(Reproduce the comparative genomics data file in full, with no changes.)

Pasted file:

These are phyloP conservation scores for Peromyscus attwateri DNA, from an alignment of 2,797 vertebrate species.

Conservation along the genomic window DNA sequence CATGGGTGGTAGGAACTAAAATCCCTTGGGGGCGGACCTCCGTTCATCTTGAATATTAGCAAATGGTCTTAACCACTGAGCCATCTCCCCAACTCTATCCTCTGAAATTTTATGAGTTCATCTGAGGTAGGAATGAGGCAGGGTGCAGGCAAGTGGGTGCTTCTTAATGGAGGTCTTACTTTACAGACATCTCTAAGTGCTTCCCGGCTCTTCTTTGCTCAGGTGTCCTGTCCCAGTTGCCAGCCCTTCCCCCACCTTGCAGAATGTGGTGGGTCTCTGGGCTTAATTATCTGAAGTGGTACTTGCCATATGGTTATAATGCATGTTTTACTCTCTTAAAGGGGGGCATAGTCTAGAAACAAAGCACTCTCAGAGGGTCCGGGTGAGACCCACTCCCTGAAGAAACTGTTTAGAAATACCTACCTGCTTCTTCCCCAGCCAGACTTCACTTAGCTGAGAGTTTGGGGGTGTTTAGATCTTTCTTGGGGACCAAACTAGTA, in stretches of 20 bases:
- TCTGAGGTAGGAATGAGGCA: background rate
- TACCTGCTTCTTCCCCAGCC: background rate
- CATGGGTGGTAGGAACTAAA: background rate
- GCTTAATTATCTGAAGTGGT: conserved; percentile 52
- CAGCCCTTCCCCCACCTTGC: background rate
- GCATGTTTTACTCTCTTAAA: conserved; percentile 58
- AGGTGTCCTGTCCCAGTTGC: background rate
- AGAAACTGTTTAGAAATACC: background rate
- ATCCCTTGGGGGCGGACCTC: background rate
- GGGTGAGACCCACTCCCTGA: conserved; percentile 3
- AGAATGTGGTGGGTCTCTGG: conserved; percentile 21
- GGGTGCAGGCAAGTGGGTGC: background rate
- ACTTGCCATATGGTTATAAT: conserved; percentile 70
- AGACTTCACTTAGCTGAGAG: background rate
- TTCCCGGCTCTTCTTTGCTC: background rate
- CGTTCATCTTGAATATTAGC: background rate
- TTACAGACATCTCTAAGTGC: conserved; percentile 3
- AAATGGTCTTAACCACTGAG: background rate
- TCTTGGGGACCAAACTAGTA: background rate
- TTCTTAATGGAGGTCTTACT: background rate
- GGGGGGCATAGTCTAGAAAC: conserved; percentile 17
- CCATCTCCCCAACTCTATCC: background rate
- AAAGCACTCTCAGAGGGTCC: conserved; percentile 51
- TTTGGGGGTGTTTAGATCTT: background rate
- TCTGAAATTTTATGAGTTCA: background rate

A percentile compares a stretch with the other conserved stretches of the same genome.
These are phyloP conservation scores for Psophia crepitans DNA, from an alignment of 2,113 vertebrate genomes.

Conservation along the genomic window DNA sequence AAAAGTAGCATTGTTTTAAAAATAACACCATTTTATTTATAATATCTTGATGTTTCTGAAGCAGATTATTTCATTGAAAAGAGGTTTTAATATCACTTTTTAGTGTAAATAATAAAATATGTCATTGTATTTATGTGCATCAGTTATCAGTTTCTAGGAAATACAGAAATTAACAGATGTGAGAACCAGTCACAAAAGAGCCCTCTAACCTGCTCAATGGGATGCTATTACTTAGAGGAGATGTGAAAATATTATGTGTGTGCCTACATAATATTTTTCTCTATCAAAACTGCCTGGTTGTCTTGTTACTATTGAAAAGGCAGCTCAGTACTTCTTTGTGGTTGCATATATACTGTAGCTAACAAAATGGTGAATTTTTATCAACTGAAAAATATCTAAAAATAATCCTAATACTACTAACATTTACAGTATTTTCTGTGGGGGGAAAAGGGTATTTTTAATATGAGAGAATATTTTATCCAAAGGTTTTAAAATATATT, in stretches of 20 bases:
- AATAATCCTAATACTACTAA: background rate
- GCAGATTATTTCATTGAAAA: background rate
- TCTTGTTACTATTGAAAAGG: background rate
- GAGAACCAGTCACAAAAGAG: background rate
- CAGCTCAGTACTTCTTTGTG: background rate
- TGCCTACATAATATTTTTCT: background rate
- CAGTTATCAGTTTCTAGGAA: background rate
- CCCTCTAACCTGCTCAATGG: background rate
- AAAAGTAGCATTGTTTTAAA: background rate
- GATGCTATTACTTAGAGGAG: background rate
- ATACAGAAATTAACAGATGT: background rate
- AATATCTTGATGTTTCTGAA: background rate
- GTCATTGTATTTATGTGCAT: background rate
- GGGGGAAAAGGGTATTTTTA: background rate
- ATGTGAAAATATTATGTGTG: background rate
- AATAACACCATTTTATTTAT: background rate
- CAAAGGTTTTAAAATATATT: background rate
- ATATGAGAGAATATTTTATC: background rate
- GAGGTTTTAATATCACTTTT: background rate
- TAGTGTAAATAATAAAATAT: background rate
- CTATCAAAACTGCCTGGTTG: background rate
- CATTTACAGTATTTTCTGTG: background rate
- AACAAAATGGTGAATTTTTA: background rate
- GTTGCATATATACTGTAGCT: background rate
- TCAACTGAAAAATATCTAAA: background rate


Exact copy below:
These are phyloP conservation scores for Peromyscus attwateri DNA, from an alignment of 2,797 vertebrate species.

Conservation along the genomic window DNA sequence CATGGGTGGTAGGAACTAAAATCCCTTGGGGGCGGACCTCCGTTCATCTTGAATATTAGCAAATGGTCTTAACCACTGAGCCATCTCCCCAACTCTATCCTCTGAAATTTTATGAGTTCATCTGAGGTAGGAATGAGGCAGGGTGCAGGCAAGTGGGTGCTTCTTAATGGAGGTCTTACTTTACAGACATCTCTAAGTGCTTCCCGGCTCTTCTTTGCTCAGGTGTCCTGTCCCAGTTGCCAGCCCTTCCCCCACCTTGCAGAATGTGGTGGGTCTCTGGGCTTAATTATCTGAAGTGGTACTTGCCATATGGTTATAATGCATGTTTTACTCTCTTAAAGGGGGGCATAGTCTAGAAACAAAGCACTCTCAGAGGGTCCGGGTGAGACCCACTCCCTGAAGAAACTGTTTAGAAATACCTACCTGCTTCTTCCCCAGCCAGACTTCACTTAGCTGAGAGTTTGGGGGTGTTTAGATCTTTCTTGGGGACCAAACTAGTA, in stretches of 20 bases:
- TCTGAGGTAGGAATGAGGCA: background rate
- TACCTGCTTCTTCCCCAGCC: background rate
- CATGGGTGGTAGGAACTAAA: background rate
- GCTTAATTATCTGAAGTGGT: conserved; percentile 52
- CAGCCCTTCCCCCACCTTGC: background rate
- GCATGTTTTACTCTCTTAAA: conserved; percentile 58
- AGGTGTCCTGTCCCAGTTGC: background rate
- AGAAACTGTTTAGAAATACC: background rate
- ATCCCTTGGGGGCGGACCTC: background rate
- GGGTGAGACCCACTCCCTGA: conserved; percentile 3
- AGAATGTGGTGGGTCTCTGG: conserved; percentile 21
- GGGTGCAGGCAAGTGGGTGC: background rate
- ACTTGCCATATGGTTATAAT: conserved; percentile 70
- AGACTTCACTTAGCTGAGAG: background rate
- TTCCCGGCTCTTCTTTGCTC: background rate
- CGTTCATCTTGAATATTAGC: background rate
- TTACAGACATCTCTAAGTGC: conserved; percentile 3
- AAATGGTCTTAACCACTGAG: background rate
- TCTTGGGGACCAAACTAGTA: background rate
- TTCTTAATGGAGGTCTTACT: background rate
- GGGGGGCATAGTCTAGAAAC: conserved; percentile 17
- CCATCTCCCCAACTCTATCC: background rate
- AAAGCACTCTCAGAGGGTCC: conserved; percentile 51
- TTTGGGGGTGTTTAGATCTT: background rate
- TCTGAAATTTTATGAGTTCA: background rate

A percentile compares a stretch with the other conserved stretches of the same genome.
These are phyloP conservation scores for Psophia crepitans DNA, from an alignment of 2,113 vertebrate genomes.

Conservation along the genomic window DNA sequence AAAAGTAGCATTGTTTTAAAAATAACACCATTTTATTTATAATATCTTGATGTTTCTGAAGCAGATTATTTCATTGAAAAGAGGTTTTAATATCACTTTTTAGTGTAAATAATAAAATATGTCATTGTATTTATGTGCATCAGTTATCAGTTTCTAGGAAATACAGAAATTAACAGATGTGAGAACCAGTCACAAAAGAGCCCTCTAACCTGCTCAATGGGATGCTATTACTTAGAGGAGATGTGAAAATATTATGTGTGTGCCTACATAATATTTTTCTCTATCAAAACTGCCTGGTTGTCTTGTTACTATTGAAAAGGCAGCTCAGTACTTCTTTGTGGTTGCATATATACTGTAGCTAACAAAATGGTGAATTTTTATCAACTGAAAAATATCTAAAAATAATCCTAATACTACTAACATTTACAGTATTTTCTGTGGGGGGAAAAGGGTATTTTTAATATGAGAGAATATTTTATCCAAAGGTTTTAAAATATATT, in stretches of 20 bases:
- AATAATCCTAATACTACTAA: background rate
- GCAGATTATTTCATTGAAAA: background rate
- TCTTGTTACTATTGAAAAGG: background rate
- GAGAACCAGTCACAAAAGAG: background rate
- CAGCTCAGTACTTCTTTGTG: background rate
- TGCCTACATAATATTTTTCT: background rate
- CAGTTATCAGTTTCTAGGAA: background rate
- CCCTCTAACCTGCTCAATGG: background rate
- AAAAGTAGCATTGTTTTAAA: background rate
- GATGCTATTACTTAGAGGAG: background rate
- ATACAGAAATTAACAGATGT: background rate
- AATATCTTGATGTTTCTGAA: background rate
- GTCATTGTATTTATGTGCAT: background rate
- GGGGGAAAAGGGTATTTTTA: background rate
- ATGTGAAAATATTATGTGTG: background rate
- AATAACACCATTTTATTTAT: background rate
- CAAAGGTTTTAAAATATATT: background rate
- ATATGAGAGAATATTTTATC: background rate
- GAGGTTTTAATATCACTTTT: background rate
- TAGTGTAAATAATAAAATAT: background rate
- CTATCAAAACTGCCTGGTTG: background rate
- CATTTACAGTATTTTCTGTG: background rate
- AACAAAATGGTGAATTTTTA: background rate
- GTTGCATATATACTGTAGCT: background rate
- TCAACTGAAAAATATCTAAA: background rate